Science and Religion Collide in Controversial Drama Agnes of God
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The last date listed for Agnes of God was Saturday April 16, 2011 / 8:00pm.
Currently at Greenhouse Theater Center:
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Harking back to the charged family dynamics of Eugene O'Neill's Long Day's Journey into Night, the new play Miracles in the Fall -- winner of the 2013 Dionysos Cup Festival of New Plays -- is a powerful investigation of the intersection of secrets, faith and forgiveness. Set in 1968 Detroit, the play centers on a young Dominican nun, Clare Connelly, who is the caretaker of her alcoholic father, Jimmy. In due course, she uncovers the very secrets that have thrown a pall of shame over the family for many years. A maverick Jesuit priest and Clare's own brother Charlie inspire and challenge Clare in equal measure throughout this sensitive and intelligent drama. Written by local playwright Chuck O'Connor (High Hard Ones), Miracles in the Fall now comes to Greenhouse Theater Center. Learn More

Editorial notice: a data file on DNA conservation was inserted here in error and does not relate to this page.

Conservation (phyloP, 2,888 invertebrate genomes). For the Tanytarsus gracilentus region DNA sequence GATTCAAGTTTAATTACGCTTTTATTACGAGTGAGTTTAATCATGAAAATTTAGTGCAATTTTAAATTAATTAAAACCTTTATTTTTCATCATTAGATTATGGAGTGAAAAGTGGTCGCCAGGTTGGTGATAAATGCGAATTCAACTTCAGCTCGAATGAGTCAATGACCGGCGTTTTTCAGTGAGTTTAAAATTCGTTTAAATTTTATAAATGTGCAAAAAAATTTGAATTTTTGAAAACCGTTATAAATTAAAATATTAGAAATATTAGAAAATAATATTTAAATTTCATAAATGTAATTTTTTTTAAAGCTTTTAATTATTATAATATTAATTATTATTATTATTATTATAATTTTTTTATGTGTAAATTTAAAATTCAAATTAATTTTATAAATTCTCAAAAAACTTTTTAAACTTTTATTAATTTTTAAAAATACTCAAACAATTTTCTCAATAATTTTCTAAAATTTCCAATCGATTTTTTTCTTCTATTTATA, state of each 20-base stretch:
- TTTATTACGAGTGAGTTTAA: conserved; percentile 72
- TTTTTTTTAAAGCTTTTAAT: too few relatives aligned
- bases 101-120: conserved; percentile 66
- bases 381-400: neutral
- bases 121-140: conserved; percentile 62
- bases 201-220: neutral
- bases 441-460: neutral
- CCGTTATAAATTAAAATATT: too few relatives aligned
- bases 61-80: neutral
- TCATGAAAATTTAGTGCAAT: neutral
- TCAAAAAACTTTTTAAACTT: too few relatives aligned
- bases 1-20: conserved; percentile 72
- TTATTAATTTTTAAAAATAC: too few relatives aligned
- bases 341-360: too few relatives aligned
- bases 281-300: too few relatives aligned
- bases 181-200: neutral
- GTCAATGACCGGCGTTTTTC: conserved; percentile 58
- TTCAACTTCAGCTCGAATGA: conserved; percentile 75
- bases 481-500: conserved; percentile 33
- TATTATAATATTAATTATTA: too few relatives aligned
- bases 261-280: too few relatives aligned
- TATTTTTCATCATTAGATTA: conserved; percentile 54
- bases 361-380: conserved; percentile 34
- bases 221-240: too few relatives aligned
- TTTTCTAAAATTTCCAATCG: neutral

Reviews & Ratings
Featured review from Goldstar Member
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Very well done. The interplay between religion and atheist was brilliant - as it showed the pros and cons between both. And it left the audience member ping pong back and forth on which to support. One area that was a little too intense was the loud volume of actors voices - perhaps I'm too sensitive, but I thought they could have toned it down a bit (i.e., less dramatic). Recommend watching.
Quotes & Highlights
_Agnes of God _was adapted into a film in 1985, starring Jane Fonda, Anne Bancroft and Meg Tilly. The stage play contains more dialogue than the film and is restricted to the three main characters. It is considered a demanding play for actors, due to the range of emotions displayed and the fact that the three actors carry the entire drama.
By John Peilmeier
Directed by Jacob Christopher Green
Summoned to a convent, Dr. Martha Livingstone, a court-appointed psychiatrist, is chared with assessing the sanity of a young novitiate accused of murdering her newborn. Miriam Ruth, the Mother Superior, determinedly keeps young Agnes from the doctor, arousing Livingstone’s suspicions further. Who killed the infant and who fathered the tiny victim? Livingstone’s questions force all three women to re-examine the meaning of faith and the power of love, leading to a dramatic, compelling climax. A hit on Broadway and later on film.